Wednesday, March 01, 2006

Tunes: The Atholl Highlanders

Every time I play this tune I ask what I've gotten myself into. With four parts, and some tricky fingerings, it's the hardest tune I play right now. That it lends itself well to speed doesn't help matters much. My teacher says it's a good tune for me to practice as it will help me clean up note transitions which involve moving most or all of my fingers at once, since there are a lot of those in this tune.

It's also a lot of fun to listen to. The Tannahill Weavers have an unusual but excellent arrangement where they play the tune through once, then sing Johnny Cope, then play the Atholl Highlanders again. You can hear this on their albums "Tannahill Weavers IV" and "Best of 1979-1989."

I couldn't find a transcription I liked (read: one which sounded like what The Tannahill Weavers and my local session play), so I ended up making my own. It's a combination of ideas and phrases used in the following versions, plus what I hear on the cited recording:

Here's the ABC:
T:Atholl Highlanders, The
R:march
M:6/8
K:A mix
X:1
|:e3 ecA|ecA Bcd|e3 ecA|Bcd cBA|
e3 ecA|ecA Bcd|eae fed|cdB A3:|
|:Ace Ace|Bdf Bdf|Ace Ace|Bcd cBA|
Ace Ace|Bdf Bdf|eae fed|cdB A3:|
|:a2e edc|a2e edc|a2e edc|Bcd cBA|
a2e edc|a2e edc|eae fed|cdB A3:|
|:cAc cAc|dBd dBd|cAc cAc|BGB BGB|
cAc cAc|dBd dBd|eae fed|cdB A3:|
Those who like dots can cut and paste this into Concertina.net's ABC Convert-A-Matic.

Since this is a pipe tune I'm using cuts instead of tonguing to separate the (many) repeated notes. My teacher thinks this is excellent cut practice but too much from a listening point of view. I think it makes it sound more "bagpipey." There's probably a happy medium somewhere, but I don't have any recordings of the tune played on tin whistle for reference.

One of the fiddlers in my session plays an interesting variation in the last part. In the fourth measure of that part, he plays B2 B2 B2 instead of BGB BGB. This has the effect of disrupting the march beat and sounds pretty nice when only one person plays it and the rest of the session plays the tune as usual. However, it's too much, in my opinion, when the entire session plays that variation, in part because it's too disrupting to the beat and in part because it gets rid of the G natural, which gives the mixolydian mode its distinctive sound.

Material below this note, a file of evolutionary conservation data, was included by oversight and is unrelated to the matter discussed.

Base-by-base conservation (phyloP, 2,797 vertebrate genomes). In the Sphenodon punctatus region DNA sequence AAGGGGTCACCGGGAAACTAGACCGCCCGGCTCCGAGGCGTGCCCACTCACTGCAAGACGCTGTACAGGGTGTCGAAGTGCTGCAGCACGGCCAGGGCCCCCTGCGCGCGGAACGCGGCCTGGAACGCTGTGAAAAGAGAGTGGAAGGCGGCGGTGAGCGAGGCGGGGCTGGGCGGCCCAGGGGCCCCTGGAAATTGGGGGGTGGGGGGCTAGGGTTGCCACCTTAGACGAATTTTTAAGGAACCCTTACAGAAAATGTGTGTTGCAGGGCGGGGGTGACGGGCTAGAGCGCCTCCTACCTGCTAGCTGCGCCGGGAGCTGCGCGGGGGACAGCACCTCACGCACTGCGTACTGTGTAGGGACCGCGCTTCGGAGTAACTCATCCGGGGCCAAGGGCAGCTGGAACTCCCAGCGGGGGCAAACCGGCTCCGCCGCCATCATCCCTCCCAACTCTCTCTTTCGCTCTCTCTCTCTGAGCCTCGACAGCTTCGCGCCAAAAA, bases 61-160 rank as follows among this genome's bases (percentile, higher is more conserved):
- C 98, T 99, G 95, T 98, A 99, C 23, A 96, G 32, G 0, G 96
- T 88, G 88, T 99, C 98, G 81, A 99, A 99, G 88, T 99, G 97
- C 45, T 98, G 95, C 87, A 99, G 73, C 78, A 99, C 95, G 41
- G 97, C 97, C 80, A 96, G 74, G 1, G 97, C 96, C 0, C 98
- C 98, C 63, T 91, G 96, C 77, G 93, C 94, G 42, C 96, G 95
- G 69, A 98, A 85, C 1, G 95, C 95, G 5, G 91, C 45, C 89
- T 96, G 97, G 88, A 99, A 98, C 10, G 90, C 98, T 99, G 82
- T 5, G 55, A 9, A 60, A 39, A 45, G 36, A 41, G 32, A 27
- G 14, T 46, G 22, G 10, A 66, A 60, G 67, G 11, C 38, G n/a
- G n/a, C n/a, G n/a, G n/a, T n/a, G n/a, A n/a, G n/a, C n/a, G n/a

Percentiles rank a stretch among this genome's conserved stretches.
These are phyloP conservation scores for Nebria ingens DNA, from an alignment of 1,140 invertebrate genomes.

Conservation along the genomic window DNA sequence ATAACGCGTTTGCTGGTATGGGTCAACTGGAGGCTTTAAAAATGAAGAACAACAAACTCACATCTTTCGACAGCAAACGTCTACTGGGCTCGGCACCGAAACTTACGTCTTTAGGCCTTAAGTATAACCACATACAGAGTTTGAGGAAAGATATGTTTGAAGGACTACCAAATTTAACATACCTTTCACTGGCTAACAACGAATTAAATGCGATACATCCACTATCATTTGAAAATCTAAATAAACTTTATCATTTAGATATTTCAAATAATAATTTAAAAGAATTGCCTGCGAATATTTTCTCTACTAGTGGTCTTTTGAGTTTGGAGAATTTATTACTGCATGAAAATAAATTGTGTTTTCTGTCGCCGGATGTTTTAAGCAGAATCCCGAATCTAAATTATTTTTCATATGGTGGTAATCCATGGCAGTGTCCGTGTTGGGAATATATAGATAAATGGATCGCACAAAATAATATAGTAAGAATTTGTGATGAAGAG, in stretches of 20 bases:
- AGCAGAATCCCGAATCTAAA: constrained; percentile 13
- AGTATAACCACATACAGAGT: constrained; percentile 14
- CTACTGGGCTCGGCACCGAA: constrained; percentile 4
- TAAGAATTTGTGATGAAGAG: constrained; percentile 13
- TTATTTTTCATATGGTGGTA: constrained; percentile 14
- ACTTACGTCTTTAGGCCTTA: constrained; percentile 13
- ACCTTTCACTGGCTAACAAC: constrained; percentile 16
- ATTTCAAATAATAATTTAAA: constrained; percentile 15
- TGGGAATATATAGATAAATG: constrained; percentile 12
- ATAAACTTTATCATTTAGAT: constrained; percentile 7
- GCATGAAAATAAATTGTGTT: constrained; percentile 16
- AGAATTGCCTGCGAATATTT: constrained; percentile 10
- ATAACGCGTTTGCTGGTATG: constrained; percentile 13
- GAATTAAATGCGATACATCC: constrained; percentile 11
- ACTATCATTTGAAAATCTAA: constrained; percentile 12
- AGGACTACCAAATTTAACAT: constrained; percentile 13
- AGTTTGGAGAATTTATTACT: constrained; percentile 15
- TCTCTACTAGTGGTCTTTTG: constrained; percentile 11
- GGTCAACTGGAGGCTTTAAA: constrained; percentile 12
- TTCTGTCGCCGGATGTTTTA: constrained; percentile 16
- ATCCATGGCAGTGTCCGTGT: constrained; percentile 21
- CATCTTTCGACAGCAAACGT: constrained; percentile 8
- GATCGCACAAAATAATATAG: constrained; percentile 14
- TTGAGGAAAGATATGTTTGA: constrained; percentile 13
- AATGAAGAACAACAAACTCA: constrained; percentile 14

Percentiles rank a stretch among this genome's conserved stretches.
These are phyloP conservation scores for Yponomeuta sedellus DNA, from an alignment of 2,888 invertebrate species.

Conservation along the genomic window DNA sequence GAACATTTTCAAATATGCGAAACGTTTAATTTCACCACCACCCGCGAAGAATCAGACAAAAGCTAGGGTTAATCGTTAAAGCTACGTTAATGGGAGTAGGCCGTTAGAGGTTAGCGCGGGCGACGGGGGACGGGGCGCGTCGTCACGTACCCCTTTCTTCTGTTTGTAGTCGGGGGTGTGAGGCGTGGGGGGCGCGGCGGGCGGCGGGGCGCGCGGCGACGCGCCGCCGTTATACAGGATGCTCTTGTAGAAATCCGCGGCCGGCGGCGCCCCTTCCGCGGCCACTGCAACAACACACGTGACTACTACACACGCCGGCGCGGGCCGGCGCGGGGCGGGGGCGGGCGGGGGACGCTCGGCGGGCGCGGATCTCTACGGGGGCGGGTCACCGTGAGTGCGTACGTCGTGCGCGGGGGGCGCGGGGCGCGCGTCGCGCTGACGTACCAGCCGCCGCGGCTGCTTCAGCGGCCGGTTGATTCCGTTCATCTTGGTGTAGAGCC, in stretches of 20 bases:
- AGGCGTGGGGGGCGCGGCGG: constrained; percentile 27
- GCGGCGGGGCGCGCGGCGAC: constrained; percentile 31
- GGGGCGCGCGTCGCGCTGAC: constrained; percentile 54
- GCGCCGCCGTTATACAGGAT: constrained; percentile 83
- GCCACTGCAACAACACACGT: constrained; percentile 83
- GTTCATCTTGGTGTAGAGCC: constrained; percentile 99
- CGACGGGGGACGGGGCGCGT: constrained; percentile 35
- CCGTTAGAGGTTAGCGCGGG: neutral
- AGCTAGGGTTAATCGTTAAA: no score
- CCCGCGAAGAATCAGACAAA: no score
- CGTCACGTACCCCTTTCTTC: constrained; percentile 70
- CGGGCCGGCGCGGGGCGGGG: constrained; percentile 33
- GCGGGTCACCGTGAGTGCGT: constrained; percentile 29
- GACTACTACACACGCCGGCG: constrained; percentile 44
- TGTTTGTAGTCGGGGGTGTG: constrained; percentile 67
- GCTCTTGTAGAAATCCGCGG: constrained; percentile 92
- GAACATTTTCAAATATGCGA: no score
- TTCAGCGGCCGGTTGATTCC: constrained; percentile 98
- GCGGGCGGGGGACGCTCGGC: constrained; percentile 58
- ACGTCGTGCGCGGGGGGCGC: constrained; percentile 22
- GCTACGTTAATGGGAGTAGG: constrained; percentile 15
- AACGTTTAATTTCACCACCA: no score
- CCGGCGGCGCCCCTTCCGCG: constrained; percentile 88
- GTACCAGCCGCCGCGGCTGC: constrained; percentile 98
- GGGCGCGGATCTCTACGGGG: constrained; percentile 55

Despite being in 6/8 this is a march and not a jig, so it should have a march beat instead of a jig rhythm. I suppose you could play it as a jig if you wanted to, though.

Music theory geek digression: You occasionally see this tune scored in A major with accidental naturals on the Gs. I think that's incorrect, although I've seen an argument for the practice. Since we use the two-sharps key signature for tunes in E dorian, why use three for A mixolydian, which uses precisely the same notes?

1 comment:

Greg said...

A number of the tunes on my site (though certainly not all!) are hybrids like you mention. Transcriptions on my site are definitely colored by what I'm used to hearing by the local musicians here..if the tune transcriptions I've found don't quite match up, I change them to fit. It's interesting to see how much regional variation can crop up in these simple tunes!